When building production molds, a thermoformer should always select the highest quality material that is feasible for the part being formed--which means using machined 6061 aluminum whenever possible. This material polishes well and is extremely predictable and stable. Because good mold-temperature control is essential, flood-cooling designs that maintain temperature to ±2°F are recommended.

Steel-rule dies are the least expensive and most common form of tooling used to trim thermoformed trays. Shortcoming of steel-rule dies include less-than-optimal accuracy, die life, and punch-through ability, along with a tendency to produce "angel-hair" scrap that must be vacuumed off the parts. The dies of choice for an increasing number of thermoformers are forged high dies, which cost about twice as much but require minimal cleaning and offer accuracy approaching what can be achieved with matched metal punch dies, along with good punch-through ability and a die life at least three times longer than that of a steel-rule die. Matched metal punch dies are the cleanest and most accurate and long-lasting dies, as well as the most expensive--five to six times more than forged high dies. The press used for matched metal punch dies must be flat and parallel and capable of holding tight x- and y-axis tolerances.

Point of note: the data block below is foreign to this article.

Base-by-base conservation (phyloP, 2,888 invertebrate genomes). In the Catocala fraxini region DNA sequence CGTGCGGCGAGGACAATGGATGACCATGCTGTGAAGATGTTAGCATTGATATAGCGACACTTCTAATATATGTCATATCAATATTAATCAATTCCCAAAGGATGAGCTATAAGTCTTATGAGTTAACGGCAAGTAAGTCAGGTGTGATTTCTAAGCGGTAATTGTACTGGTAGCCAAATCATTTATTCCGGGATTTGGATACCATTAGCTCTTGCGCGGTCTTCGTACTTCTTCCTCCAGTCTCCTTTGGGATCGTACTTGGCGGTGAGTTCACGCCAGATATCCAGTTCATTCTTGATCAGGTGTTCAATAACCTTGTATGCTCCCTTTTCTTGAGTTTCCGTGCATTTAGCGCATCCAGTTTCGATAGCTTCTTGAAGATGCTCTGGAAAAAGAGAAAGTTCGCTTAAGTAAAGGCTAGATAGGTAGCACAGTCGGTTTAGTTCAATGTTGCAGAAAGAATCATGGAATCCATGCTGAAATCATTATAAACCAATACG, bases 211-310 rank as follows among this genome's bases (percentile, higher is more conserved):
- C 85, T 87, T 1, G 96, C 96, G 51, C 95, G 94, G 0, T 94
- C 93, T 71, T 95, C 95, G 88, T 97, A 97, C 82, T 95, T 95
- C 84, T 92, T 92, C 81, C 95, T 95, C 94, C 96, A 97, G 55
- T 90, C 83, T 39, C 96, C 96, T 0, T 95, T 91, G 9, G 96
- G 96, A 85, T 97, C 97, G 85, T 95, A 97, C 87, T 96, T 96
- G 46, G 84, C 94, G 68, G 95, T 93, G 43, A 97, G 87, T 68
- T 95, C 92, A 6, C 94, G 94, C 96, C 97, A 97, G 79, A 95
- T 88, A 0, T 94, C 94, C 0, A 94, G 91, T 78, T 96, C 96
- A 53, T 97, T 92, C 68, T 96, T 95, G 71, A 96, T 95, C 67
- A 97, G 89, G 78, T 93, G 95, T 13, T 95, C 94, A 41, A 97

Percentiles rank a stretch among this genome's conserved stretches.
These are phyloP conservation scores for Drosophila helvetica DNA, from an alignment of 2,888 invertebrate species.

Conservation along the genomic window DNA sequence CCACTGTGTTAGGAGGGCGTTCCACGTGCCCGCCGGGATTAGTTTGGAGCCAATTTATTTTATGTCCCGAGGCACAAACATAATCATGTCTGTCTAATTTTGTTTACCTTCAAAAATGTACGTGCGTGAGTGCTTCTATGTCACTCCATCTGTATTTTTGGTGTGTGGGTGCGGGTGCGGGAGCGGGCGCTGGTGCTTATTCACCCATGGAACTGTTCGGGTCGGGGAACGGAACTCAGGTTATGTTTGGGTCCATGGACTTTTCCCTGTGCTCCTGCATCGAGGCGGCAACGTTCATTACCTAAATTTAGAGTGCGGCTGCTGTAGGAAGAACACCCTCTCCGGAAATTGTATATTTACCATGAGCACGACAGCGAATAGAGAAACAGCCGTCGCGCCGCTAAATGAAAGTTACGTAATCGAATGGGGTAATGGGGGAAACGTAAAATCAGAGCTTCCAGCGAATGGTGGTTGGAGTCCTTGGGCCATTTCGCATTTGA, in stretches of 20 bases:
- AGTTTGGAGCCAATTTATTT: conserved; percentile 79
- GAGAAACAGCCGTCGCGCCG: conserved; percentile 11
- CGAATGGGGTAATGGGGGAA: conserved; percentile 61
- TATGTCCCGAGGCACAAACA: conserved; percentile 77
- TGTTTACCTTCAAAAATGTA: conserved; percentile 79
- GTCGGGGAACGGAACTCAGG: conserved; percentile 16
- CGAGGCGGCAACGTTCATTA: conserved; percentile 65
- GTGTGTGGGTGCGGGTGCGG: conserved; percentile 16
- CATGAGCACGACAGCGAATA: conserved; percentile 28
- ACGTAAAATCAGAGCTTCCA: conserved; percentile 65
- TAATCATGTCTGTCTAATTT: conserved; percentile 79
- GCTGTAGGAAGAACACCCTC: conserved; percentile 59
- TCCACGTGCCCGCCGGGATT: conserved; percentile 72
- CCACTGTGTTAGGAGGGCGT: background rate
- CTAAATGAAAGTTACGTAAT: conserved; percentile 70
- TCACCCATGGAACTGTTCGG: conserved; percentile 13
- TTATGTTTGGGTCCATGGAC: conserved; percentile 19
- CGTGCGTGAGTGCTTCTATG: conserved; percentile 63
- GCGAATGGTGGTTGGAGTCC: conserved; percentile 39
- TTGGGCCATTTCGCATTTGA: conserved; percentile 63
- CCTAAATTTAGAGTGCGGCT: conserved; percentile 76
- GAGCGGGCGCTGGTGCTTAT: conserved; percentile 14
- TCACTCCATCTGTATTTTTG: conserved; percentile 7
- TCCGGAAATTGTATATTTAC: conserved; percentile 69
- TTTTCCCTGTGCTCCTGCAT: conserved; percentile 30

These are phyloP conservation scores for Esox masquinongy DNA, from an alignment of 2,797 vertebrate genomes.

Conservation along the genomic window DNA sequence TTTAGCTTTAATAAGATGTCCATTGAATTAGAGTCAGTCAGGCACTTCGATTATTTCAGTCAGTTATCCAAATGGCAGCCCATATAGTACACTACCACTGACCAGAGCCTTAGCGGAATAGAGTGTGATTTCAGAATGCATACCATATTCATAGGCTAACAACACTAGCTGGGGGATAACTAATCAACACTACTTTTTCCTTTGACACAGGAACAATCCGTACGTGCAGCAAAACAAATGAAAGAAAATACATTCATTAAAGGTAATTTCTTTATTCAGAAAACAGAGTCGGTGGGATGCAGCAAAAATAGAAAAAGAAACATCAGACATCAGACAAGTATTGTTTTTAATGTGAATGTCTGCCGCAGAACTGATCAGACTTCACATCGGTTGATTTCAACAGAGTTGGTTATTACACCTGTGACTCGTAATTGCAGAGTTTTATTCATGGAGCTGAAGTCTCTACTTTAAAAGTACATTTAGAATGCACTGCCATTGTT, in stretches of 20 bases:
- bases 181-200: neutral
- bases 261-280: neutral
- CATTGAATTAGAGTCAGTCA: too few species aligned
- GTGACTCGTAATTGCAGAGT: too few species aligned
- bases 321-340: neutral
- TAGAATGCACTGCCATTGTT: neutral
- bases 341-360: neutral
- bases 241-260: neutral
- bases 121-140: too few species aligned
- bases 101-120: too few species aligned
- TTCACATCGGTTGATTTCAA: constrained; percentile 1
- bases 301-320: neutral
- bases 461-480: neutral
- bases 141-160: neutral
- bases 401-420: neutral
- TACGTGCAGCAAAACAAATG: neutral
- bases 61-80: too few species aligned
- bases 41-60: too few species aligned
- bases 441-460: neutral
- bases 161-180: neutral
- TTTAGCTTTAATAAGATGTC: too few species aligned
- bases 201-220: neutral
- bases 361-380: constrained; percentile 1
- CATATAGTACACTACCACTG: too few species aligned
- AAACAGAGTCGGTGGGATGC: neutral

The integrity of a medical package is greatly influenced by the quality of the tooling and by the degree of care taken in applying proper thermoforming design principles. Any modification to the tooling must be controlled by a request-for-process-change document in the master record file so as to ensure that proper validation and testing are performed and that all personnel involved are notified.


Widespread advances in thermoforming equipment have contributed to the production of more accurate, cost-efficient packages. Device manufacturers should consider whether a thermoformer works with the most recent technology, which can help to enhance product reliability and cleanliness.